You’ve probably heard terms like “free radicals” and “antioxidants” in relation to your health. A free radical is an unpaired electron, and most are unstable and highly reactive. They can either donate an electron to, or accept an electron from, other molecules. This starts a chain reaction that can lead to oxidative stress and cell damage. Left unchecked, free radicals can lead to health problems, like cardiovascular disease and cancer. To help fight free radicals, we should eat plenty of foods rich in antioxidants, which lessen their effects. Antioxidants can “donate” an electron to free radicals or trap them, effectively reducing their instability without becoming unstable themselves. Antioxidants aren’t silver bullets, but they go a long way toward improving our health.

By analogy, gasoline stabilizer is an antioxidant for your gasoline. It disrupts the free-radical-induced chain reaction that causes gas to oxidize and form varnish and gums. Some stabilizer products, like Quickshot, also contain chemistry that increases solvency and breaks down existing varnish, helping clean a dirty carburetor and restore performance. As shown, Gasoline Stabilizer also fights corrosion better than Sea Foam* Motor Treatment.

Neglecting to stabilize your gas can lead to all sorts of headaches when it’s time to remove your lawn mower, generator, string trimmer or Jet-Ski from storage. For best results, stabilize your gasoline all year long. That’ll ensure your equipment is ready to roll when you are.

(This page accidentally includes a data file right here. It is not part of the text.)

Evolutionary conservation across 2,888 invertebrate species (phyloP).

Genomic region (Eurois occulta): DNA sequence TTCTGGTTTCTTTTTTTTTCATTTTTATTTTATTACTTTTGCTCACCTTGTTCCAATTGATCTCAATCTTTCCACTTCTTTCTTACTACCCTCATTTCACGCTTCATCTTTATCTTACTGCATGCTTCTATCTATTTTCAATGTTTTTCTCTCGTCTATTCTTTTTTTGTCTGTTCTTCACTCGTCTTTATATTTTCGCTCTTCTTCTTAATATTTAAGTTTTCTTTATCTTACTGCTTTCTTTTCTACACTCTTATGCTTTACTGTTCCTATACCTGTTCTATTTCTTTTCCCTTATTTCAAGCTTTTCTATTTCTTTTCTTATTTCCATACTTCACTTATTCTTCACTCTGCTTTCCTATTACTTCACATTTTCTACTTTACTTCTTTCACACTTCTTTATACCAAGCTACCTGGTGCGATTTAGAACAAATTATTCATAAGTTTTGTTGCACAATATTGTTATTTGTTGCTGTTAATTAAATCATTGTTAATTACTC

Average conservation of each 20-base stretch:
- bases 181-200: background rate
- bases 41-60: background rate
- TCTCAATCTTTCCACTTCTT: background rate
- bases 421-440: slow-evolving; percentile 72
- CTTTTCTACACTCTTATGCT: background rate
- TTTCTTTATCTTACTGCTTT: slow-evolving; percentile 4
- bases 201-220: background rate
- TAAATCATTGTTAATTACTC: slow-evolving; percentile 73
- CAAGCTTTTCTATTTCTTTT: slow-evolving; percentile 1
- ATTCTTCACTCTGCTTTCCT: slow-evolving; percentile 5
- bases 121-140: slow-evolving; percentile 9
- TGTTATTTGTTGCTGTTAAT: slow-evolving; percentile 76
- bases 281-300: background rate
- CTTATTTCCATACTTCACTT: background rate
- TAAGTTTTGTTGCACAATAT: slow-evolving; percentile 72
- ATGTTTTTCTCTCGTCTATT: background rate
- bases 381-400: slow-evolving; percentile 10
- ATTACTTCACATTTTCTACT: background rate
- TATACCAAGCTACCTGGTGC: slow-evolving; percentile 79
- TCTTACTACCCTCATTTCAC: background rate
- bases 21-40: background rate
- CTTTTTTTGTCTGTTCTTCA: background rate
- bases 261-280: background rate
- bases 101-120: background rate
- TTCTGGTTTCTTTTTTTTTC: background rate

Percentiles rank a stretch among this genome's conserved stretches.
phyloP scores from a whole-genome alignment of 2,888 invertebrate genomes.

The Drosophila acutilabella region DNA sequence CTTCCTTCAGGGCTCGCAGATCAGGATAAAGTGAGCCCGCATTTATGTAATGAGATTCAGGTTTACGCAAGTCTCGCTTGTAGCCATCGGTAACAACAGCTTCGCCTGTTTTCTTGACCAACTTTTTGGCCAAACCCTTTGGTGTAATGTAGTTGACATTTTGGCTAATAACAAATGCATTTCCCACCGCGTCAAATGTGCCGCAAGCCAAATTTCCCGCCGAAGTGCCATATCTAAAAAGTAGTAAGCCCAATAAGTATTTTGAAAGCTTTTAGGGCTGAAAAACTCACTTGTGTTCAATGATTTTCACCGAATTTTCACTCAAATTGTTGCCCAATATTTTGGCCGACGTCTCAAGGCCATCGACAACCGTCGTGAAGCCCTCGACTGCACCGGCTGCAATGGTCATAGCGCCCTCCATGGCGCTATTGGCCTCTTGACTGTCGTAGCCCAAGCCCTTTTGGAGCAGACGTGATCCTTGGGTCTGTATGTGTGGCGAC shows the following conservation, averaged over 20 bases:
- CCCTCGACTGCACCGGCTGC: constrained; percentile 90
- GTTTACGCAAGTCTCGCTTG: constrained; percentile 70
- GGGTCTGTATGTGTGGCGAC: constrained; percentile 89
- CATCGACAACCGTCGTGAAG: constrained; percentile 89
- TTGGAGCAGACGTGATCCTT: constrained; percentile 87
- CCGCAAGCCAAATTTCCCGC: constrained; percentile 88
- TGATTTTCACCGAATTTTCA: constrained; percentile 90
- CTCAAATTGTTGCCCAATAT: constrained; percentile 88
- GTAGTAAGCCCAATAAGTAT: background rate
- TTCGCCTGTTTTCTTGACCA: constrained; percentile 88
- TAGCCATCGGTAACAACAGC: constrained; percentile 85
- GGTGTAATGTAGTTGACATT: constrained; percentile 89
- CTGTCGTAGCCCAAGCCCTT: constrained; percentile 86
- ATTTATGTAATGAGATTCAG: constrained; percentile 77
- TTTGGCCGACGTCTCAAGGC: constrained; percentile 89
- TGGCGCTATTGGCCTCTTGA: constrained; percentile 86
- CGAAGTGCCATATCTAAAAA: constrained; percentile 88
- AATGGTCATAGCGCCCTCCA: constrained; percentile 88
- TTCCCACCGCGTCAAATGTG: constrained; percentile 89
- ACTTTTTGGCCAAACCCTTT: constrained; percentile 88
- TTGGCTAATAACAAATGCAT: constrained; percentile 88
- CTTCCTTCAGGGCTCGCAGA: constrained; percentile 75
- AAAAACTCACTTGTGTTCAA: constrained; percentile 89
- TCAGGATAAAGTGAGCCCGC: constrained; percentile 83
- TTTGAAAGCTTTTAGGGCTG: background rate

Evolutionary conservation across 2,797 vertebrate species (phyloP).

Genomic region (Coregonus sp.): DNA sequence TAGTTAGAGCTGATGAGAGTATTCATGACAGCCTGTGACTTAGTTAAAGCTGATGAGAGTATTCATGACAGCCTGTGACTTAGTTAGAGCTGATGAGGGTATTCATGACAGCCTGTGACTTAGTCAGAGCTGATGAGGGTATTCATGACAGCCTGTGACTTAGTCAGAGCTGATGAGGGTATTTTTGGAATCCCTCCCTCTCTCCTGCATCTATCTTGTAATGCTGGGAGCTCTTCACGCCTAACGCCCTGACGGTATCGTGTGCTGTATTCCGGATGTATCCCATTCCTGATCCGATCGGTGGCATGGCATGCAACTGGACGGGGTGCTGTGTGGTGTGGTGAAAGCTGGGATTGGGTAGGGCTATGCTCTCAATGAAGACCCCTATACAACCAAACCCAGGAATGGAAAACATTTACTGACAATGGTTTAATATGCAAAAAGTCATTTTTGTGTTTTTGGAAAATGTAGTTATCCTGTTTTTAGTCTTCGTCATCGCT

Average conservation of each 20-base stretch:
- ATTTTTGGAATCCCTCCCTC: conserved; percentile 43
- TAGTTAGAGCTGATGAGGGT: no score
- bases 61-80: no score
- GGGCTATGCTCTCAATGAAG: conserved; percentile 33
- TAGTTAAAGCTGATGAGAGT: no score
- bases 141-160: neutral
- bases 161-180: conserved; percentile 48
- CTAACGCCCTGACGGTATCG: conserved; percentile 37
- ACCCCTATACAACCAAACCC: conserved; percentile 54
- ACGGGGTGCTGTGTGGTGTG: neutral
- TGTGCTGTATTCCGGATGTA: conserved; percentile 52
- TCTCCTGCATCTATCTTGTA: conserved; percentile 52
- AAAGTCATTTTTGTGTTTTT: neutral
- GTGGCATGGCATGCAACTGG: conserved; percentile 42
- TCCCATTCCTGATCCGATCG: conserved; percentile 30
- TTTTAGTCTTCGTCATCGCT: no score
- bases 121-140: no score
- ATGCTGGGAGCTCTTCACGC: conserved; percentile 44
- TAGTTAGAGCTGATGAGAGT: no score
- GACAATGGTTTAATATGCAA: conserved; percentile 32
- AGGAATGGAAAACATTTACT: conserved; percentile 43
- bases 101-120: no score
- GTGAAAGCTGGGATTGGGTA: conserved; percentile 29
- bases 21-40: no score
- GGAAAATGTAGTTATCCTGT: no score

Article is from the October 2019 Issue of the AMSOIL Dealer Magazine

*All trademarked names and images are the property of their respective owners and may be registered marks in some countries. No affiliation or endorsement claim, express or implied, is made by their use. All products advertised here are developed by AMSOIL for the use in the applications shown.

SLS Note: For years I followed the recommendations of the time by draining all the fuel from small engines and running the carburetors dry before storing for extended periods. What I found was upon refilling the fuel tanks, I had significant leaking at gaskets in the fuel system. To prevent the leaking from dried out gaskets, I tried leaving fuel in the system. What I got was gummed up carburetors that needed to be disassembled and cleaned before they would work the next season. Keep in mind that this was before the use of methanol in the fuel. About 20 years ago I started using AMSOIL Gasoline Stabilizer (AST) (and AMSOIL Quick Shot (AQS) when it was introduced) when I fill the gasoline containers I use for my various small engines. Since using the AST I have never had a problem starting any small engine after extended storage. The other thing that is important is to always fill the fuel tank after using the equipment. As mentioned above, oxidation is the enemy of fuel. By keeping the tank full of fuel when not in use, you reduce the amount of air space above the fuel which reduces the amount of oxygen available to react with the fuel. It also reduces the amount of moisture that can cause problems, especially with fuel with methanol.